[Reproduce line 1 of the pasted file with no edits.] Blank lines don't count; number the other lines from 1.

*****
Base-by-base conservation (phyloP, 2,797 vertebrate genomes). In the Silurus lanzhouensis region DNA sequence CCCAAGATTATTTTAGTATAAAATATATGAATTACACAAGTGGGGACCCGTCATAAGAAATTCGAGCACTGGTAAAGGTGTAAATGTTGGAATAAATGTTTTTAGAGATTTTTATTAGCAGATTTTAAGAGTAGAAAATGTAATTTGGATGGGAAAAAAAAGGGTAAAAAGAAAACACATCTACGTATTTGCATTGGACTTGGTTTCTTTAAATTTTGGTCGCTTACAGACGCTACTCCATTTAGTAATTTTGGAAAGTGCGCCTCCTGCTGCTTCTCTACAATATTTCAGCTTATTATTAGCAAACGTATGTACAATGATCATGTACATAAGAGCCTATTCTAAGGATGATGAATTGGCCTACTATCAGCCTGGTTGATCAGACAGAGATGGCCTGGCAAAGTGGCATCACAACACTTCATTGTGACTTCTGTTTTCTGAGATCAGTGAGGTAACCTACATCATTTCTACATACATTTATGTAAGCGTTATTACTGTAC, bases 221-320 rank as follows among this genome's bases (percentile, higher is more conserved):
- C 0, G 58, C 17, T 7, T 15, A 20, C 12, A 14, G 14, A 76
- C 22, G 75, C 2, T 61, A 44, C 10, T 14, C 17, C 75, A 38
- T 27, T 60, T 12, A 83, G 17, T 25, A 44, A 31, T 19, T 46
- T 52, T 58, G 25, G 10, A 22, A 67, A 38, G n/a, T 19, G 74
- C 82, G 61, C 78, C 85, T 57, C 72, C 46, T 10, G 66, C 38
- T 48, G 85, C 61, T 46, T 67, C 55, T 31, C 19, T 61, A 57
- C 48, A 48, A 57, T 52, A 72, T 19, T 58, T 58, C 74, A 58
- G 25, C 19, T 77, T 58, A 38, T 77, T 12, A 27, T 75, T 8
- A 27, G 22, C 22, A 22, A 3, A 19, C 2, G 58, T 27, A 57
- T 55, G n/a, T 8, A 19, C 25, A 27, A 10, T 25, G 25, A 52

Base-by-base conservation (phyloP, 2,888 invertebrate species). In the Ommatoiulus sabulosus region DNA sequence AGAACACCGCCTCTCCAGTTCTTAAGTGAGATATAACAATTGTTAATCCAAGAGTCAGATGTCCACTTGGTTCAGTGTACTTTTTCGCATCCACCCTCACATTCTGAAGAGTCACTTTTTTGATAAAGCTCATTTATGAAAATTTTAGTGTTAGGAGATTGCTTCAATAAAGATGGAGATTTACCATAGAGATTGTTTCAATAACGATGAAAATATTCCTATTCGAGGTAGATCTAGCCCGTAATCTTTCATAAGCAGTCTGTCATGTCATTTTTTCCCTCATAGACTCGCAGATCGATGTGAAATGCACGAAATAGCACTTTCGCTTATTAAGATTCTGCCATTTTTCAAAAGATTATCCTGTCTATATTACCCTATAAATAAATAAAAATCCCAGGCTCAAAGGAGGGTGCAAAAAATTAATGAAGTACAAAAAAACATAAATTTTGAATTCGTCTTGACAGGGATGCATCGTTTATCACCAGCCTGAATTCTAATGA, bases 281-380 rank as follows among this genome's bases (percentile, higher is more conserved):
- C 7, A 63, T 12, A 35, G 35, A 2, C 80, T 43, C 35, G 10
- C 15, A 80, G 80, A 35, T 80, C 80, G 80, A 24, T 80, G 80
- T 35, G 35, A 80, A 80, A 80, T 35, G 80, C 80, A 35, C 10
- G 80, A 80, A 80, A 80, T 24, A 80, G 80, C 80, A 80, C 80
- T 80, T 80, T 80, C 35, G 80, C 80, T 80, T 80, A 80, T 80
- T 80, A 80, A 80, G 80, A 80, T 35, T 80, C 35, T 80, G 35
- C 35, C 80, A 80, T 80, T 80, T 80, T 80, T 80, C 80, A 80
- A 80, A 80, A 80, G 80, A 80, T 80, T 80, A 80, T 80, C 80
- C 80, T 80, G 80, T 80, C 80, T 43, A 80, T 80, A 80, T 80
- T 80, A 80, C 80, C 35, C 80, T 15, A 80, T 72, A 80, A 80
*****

Base-by-base conservation (phyloP, 2,797 vertebrate genomes). In the Silurus lanzhouensis region DNA sequence CCCAAGATTATTTTAGTATAAAATATATGAATTACACAAGTGGGGACCCGTCATAAGAAATTCGAGCACTGGTAAAGGTGTAAATGTTGGAATAAATGTTTTTAGAGATTTTTATTAGCAGATTTTAAGAGTAGAAAATGTAATTTGGATGGGAAAAAAAAGGGTAAAAAGAAAACACATCTACGTATTTGCATTGGACTTGGTTTCTTTAAATTTTGGTCGCTTACAGACGCTACTCCATTTAGTAATTTTGGAAAGTGCGCCTCCTGCTGCTTCTCTACAATATTTCAGCTTATTATTAGCAAACGTATGTACAATGATCATGTACATAAGAGCCTATTCTAAGGATGATGAATTGGCCTACTATCAGCCTGGTTGATCAGACAGAGATGGCCTGGCAAAGTGGCATCACAACACTTCATTGTGACTTCTGTTTTCTGAGATCAGTGAGGTAACCTACATCATTTCTACATACATTTATGTAAGCGTTATTACTGTAC, bases 221-320 rank as follows among this genome's bases (percentile, higher is more conserved):